Dear Greyce, I just read your blog entry (15 Things to Aks About Medication) and now I have a question. I'm a sprayer (I admit this doesn't make me the most popular guy in the household) and the vet gave me a medication to take. A month later, the vet decided to switch medications. Why? Silvester the Sprayer
Dear Silvester, Before I take a stab at the possible reasons for switching your medication, let me stand on my cat tree and pontificate. First, I hope you also had a behavioural program in place while you were taking it. Because without such a program the chance for success is not high. Second, did you train your purrsons to keep a record of your behaviour with the medication? Hopefully they had some idea of what was going on before you starting taking it (after all that was probably the reason they took you to the vet); this is called 'baseline' - your behaviour before the medication - and is used as the basis by which to judge success. In order to figure out if there is improvement when you are using the medication, your folks need to keep careful records. Otherwise everyone is just relying on memory.
For example, I often get letters from cats who say their folks complain that they are spraying around the house or that they spray all the time. But when I ask them to keep records, the story changes. "Around the house" might mean "four different locations" (in may cases, always the same ones). And "all the time" might mean "twice a week" in the first location, "once" in the second location, and "less than that" in the rest. And the frequency and use of locations might actually be changing with time (or other events) but no one quite remembers. Do you see what I'm getting at?
If you return to the vet with only recall and the vet ask your folks, "So how has Silvester been doing with this medication" and they say, "Well he still sprays everywhere all the time," what do you think the vet will conclude? That the medication is NOT working! Or that there is something else which your folks haven't mentioned that is preventing progress from being made.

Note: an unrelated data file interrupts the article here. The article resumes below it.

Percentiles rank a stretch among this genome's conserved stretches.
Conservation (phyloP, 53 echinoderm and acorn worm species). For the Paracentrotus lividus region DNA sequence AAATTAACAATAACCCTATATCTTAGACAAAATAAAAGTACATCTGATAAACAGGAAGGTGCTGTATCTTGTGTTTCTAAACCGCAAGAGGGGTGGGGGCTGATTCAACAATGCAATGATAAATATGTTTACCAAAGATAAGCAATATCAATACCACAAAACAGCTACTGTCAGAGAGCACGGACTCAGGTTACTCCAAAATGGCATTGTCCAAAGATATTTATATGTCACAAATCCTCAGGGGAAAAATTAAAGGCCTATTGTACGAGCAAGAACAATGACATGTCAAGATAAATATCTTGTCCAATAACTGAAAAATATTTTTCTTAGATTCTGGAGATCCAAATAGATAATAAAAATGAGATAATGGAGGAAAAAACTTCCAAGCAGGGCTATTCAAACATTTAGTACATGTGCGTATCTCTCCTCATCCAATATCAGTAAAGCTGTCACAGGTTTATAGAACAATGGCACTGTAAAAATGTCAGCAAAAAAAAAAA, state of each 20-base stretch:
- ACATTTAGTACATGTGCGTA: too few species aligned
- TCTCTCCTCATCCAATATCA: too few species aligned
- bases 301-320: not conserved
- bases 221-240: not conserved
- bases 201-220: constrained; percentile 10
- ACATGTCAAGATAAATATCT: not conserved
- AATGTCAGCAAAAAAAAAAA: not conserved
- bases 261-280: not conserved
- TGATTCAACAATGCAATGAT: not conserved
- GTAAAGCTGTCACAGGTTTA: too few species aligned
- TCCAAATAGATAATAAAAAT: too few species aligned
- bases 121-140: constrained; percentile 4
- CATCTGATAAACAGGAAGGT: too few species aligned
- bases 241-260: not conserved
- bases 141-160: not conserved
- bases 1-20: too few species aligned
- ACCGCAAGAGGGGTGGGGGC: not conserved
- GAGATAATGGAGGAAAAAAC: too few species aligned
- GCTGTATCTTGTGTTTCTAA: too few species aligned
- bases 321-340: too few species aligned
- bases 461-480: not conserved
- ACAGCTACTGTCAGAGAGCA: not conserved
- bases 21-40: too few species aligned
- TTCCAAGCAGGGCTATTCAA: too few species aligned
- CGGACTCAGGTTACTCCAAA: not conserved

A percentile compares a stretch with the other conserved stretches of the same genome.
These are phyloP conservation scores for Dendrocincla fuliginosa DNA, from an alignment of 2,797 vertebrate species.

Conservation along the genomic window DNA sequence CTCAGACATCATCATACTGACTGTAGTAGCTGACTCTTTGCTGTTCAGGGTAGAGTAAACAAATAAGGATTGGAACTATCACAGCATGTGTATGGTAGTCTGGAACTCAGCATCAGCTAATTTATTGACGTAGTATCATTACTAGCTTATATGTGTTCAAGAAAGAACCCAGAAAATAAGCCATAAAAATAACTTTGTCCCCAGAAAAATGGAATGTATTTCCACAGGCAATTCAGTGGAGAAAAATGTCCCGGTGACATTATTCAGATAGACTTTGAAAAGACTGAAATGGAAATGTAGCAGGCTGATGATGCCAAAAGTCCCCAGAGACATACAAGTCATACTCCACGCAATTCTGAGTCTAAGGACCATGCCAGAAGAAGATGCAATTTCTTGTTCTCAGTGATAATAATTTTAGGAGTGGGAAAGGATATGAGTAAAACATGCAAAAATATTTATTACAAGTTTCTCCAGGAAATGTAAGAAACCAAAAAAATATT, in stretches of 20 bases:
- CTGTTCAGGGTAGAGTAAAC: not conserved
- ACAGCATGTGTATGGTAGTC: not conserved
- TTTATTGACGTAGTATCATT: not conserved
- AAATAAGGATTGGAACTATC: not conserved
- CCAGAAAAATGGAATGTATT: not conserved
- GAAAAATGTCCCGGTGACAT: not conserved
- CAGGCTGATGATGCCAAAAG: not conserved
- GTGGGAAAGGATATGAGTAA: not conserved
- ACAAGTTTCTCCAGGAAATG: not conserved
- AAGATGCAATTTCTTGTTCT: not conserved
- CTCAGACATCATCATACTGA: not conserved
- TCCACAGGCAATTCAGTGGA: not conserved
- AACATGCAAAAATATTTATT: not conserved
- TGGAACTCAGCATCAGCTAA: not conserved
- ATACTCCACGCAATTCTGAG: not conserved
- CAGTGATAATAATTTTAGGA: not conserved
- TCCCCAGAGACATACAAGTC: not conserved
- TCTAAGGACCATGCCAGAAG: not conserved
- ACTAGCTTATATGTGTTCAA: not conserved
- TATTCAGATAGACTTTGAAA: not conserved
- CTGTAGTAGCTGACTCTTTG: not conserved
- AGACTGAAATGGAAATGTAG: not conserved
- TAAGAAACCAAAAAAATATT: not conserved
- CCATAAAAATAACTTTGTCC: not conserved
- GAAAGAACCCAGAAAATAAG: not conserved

So now that I've made a case for good record-keeping, let me answer your question.
There are several possible reasons.
First reason: The medication is not working for you. I am going to paraphrase the words of Dr. Karen Overall (in her book Clinical Behavioral Medicine for Small Animals): There is no single medication that is useful for urine spraying. There is no single medication that is useful for aggression. The reason: Either or both behaviours can be triggered by many different circumstances and as such, affect different parts of the brain. Bottom line: There are several different medications that could be used and your vet will choose the one thought to be the most appropriate. But nonetheless that medication may not work for you. If that medication wasn't helping you stop spraying -- and that would be apparent by your spray history, purrhaps your vet believed that you needed to try something else.
Second reason: Undesirable side-effects. While all medications can be associated with side-effects, some are more tolerable than others. And some might endanger other aspects of your health. If such a side-effect happens to you, the vet will switch medication to something you are likely to be better able to tolerate.
Third reason: New information. Again to paraphrase Dr. Karen: A medication has specific properties. In order to know if it is working (i.e., the right medication), the vet must also know what behavioural changes have/have not happened on the medication, and lots of details about the social and physical environment in which you live (including any changes while you are on the medication). Sometimes your vet might ask a question or your folks might mention something in passing that suggests another medication might be more effective. For example some medications for spraying have the added effect of increasing confidence. If you are in a household where you are being bossed around by another cat (and that may be contributing to your need to spray), then such a medication could help you stand up to that other cat and thus alleviate your need to express yourself through urine marking. However many humans don't recognize the signs of 'bossing' unless it really gets out of hand - like out-and-out fights with blood and tufts of fur on the floor; and so they might not mention it to the vet because they don't know that it is important.
If the vet understands cat behaviour problems AND is skilled at questioning, that vet will pursue the topic from a number of ways. Starting with: How DO Sylvester and Twister get along? And then: Do they sleep together? Play together? Have either of them yowled or yelped when they play? etc. In fact, some vets may require your folks to fill out detailed forms on your history before medication is prescribed; and then, follow up forms, before every follow up consultation. But there are vets who either don't have such skill, or don't have or take the time to do this. There are also folks who are unwilling to pay for the time. Enough said.
Bottom line: Why not ask your vet?